It’s easy to take such a series as simply a depressing watch. For me, though, Yuji and Marlene, and how they interact with each other, even in the grimmest of circumstances, make it compelling viewing. The thought that went into describing what a small fraction of a defeated humanity might do with itself is also fascinating. Living primarily to see out the destruction of the Blue, the inhabitants of Second Earth use physical intimacy whenever possible to comfort each other. While this might sound somewhat salacious, the show’s matter-of-fact presentation makes it unnerving more than anything else. Nevertheless, it does mean that there are more than a few fanservice-filled moments in the series, for anyone taking note. In dealing with the violent nature of the Blue themselves, the series is also quite graphic in its depictions of bloody battles. While not necessarily up to the levels of the more extreme 80s and 90s gore-filled OVAs, it’s not far off, and again would be something to take into account if you’re going to try out the series.
The animation is generally of a decent standard. As is customary, most of the truly good animation is reserved for the beginning and end of the series, but the rest of it isn’t too bad for a TV series. In fact, this looks to be one of AIC’s last animated series done totally on painted cels rather than employing the odd bit of digital animation or coloring, which makes for a much more consistent look than their contemporary A.D. Police series, for instance. On the audio front, the voice work in the dub is uniformly excellent, and special mention must obviously go to Eric Vale and Laura Bailey, who voice Yuji and Marlene respectively, as they play every line with spot-on emotions. Their performances really help to reinforce the emotional journey both characters embark upon, and ultimately add yet another layer of verisimilitude to the series.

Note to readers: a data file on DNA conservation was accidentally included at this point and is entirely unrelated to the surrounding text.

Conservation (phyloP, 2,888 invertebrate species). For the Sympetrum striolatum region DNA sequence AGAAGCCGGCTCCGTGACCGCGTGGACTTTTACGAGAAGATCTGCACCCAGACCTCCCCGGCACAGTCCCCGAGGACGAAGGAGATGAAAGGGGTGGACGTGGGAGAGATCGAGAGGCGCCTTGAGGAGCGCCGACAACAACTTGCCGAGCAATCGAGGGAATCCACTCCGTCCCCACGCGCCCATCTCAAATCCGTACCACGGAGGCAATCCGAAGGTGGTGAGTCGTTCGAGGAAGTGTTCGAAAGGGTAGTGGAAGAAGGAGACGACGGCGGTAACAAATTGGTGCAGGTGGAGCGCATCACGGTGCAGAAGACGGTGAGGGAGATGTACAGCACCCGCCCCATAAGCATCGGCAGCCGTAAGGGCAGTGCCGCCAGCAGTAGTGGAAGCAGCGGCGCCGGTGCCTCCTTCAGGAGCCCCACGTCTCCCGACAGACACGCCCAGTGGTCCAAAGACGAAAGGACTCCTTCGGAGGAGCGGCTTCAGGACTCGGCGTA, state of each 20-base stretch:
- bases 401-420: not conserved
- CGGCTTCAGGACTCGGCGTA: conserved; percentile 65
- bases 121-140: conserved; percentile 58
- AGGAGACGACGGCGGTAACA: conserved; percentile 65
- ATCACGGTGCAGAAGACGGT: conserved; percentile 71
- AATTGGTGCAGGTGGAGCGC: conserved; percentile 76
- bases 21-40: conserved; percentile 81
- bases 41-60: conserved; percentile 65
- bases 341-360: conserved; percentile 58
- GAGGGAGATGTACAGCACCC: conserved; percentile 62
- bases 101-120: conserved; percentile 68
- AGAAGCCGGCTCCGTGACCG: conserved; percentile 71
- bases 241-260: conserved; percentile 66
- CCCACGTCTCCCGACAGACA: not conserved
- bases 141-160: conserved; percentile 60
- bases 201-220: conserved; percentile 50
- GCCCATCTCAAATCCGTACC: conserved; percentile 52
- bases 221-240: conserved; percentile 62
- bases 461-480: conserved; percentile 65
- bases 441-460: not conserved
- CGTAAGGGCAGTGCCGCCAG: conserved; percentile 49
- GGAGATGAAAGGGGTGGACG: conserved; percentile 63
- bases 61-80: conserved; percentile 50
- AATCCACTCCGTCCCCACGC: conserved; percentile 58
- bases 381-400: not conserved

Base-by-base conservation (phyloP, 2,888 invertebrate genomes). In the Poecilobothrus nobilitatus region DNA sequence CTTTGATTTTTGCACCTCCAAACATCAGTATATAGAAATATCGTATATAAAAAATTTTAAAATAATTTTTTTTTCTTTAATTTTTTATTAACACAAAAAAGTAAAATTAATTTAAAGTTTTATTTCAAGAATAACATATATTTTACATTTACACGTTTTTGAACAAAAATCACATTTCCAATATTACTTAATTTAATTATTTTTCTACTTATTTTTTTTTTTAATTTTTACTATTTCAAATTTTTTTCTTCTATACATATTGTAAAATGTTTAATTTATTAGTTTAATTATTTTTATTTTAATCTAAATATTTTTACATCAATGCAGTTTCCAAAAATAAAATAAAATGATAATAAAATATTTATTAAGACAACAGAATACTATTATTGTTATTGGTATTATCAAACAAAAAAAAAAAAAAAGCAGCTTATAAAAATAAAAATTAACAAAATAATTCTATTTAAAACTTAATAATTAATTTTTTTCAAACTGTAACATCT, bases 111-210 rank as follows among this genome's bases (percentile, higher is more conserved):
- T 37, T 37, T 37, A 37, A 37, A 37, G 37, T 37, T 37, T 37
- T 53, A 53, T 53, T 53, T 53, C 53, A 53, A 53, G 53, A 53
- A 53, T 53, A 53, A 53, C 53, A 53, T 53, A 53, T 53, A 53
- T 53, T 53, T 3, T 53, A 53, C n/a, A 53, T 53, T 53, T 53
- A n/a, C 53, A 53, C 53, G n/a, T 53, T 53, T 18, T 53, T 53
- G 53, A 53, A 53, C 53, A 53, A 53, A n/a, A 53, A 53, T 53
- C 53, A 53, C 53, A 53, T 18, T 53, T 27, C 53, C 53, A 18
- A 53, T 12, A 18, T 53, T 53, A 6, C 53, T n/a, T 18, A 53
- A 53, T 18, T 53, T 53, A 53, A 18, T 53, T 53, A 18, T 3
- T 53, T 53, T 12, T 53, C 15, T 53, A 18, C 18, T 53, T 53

In addition to the series itself, this set also contains the compilation movie Blue Gender: The Warrior, but unlike most comparable compilation movies that make use of TV series footage, it offers quite a bit of new animation in order to tell a slightly different take on the series’ story. In making such a compilation, however, character moments are always the first to be excised, so even though it’s a handier package and an intriguing alternate version of many of the series’ events, I’d always prefer to watch the series instead. Ultimately though, it’s a very welcome addition to the set, and makes everything even more complete.
FUNimation’s DVD presentation is just as good as other discs I have reviewed recently. As usual with their discs, there’s no sign of the “extras stripping” seen on other supposedly complete sets. Opening and ending credits are also presented with alternate angles so you can see the original Japanese versions. There are also some nice artwork galleries and character and voice actor profiles. There are also the typical trailers for other series–it’s interesting to note that a good 75% of them are Dragon Ball related.
Blue Gender, due to its subject matter, will not be a series for everyone, particularly anyone who’s used to their anime being “light and fluffy”. However, if you’re looking for a mature and literate, thought-provoking science-fiction series that also manages to avoid being pretentious, as well as a series with two entertaining and compelling main characters, then Blue Gender should satiate your desires.